By now anyone who is a friend of mine on Facebook is probably aware that I’m one of those slightly crazy people that have an abnormal attraction to all things Domokun.
I have lots of Domo Qees. I own several Domo shirts. I bought Domo shirts for both my kids. I even have some on my keychain. I play Planet Domo on Facebook and have gotten Buddy totally addicted to it too.
So with that in mind, I have wanted to do Domokun Cake Pops for a really, really long time. The only thing holding me back was my fear of melting chocolate. Seriously, it scares the crap out of me due to a long history of chocolate melting nightmares, a couple of which are from making… cake pops.
I only ended up with three decent ones, but I blame this on my chocolate skills again. I’ve learned a lot and I thought I should post this anyway for people who want to take what I did and try to improve on it.
- 1 box cake mix (I’ve realized, when those things are only sale for $1 each, buy a ton!)
- 1 bag milk chocolate chips (the wafers pictured sucked)
- lollipop sticks
- Yan Yan
- white fondant
- red fondant
- Edible Sugar Pearls Black 4mm
- styrofoam block
- bubble tea straw
Bakerella says to mix the baked cake with a jar of ready made cream cheese frosting, but that stuff tastes disgustingly sweet and imo ruins the taste of the cake pop. Make your own cream cheese frosting and try some after you make it. Trust me, you’ll want to sit there and just spoon it into your mouth until it’s all gone.
Measure out exactly 2 tablespoons of cake pop mixture for each Domo. Shape them into little rounded rectangles.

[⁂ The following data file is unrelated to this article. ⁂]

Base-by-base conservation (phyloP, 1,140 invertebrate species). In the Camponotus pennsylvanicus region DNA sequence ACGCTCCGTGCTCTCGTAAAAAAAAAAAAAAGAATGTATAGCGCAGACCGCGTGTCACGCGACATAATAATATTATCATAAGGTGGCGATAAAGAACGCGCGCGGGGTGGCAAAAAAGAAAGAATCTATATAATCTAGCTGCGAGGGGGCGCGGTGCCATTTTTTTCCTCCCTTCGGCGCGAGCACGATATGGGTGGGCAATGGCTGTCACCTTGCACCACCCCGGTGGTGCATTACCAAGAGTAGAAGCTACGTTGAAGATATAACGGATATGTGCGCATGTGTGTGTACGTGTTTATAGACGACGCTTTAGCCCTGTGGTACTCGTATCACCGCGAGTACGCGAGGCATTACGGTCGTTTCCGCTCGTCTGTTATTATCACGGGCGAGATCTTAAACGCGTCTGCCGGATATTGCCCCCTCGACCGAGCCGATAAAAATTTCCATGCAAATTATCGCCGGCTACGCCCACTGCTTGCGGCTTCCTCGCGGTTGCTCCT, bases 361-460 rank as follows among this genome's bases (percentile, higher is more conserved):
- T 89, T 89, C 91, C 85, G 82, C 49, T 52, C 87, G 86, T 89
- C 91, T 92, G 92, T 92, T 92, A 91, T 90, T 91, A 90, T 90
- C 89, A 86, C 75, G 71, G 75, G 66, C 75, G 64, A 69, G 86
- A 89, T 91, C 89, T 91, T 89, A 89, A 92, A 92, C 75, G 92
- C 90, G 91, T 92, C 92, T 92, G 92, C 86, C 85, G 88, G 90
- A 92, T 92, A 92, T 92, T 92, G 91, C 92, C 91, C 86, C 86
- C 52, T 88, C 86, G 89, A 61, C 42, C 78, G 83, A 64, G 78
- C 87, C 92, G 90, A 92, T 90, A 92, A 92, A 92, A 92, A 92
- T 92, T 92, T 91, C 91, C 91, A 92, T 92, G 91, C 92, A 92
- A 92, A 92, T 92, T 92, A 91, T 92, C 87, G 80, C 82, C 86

Cut a piece of bubble tea straw off, then cut it in half lengthwise. Fold it down the middle, then bend it backwards. Use the pointed tip to cut teeth out of the red and white, then use a toothpick to guide the white tooth into the red indentation. Domo needs four teeth on top and bottom.
I didn’t have my technique down yet and there were also lumps of shortening I couldn’t get out. As you can see though, the sugar pearls worked fantastically and the mouths came out great, though I was too slow and didn’t press it in fast enough. I found the arms sticking straight out was a lot easier than the arms going up. I got extremely messy doing this because my chocolate wasn’t very runny.
I don’t understand why I can’t get nice, smooth, runny chocolate. There should be a book called Melting Chocolate for Dummies. All I ever get is smooth, almost-runny chocolate.
Next, I tried chocolate chips with shortening and I gave up on the sticks. I also started just using my hands like crazy. I tried gobbing chocolate on and then smoothing it all off with my pointer finger and shockingly enough, this worked quite well. After that, I had to hastily wipe my fingers and grab the mouth, push it gently on, then add the two pearl eyes before it could all dry.
He is, however, a farce. In my eagerness to achieve runny chocolate, I put too much shortening and as a result, he’s not drying. I currently have him in the freezer and will offer him to Buddy later, since he fell asleep in the middle of making these.
We had some pretty ugly trials. My first pop was wide and had spikes of chocolate all over his back. Baby Girl’s reaction?
“Um, Mommy. I have to let you know something. That Domo is a little fat. And hairy!”
It’s true that the chocolate adds a lot, so you should make your Domos a little skinnier than you think they should be.
And now I will show you what happens when you don’t chill your Domos long enough.
Although I don’t have a lot of cute Domo pops to show for my work, I’m happy that I was at least able to achieve what I’d been imagining. When I master runny chocolate, I will be back! Big thanks to Jenn for the wafers and styrofoam!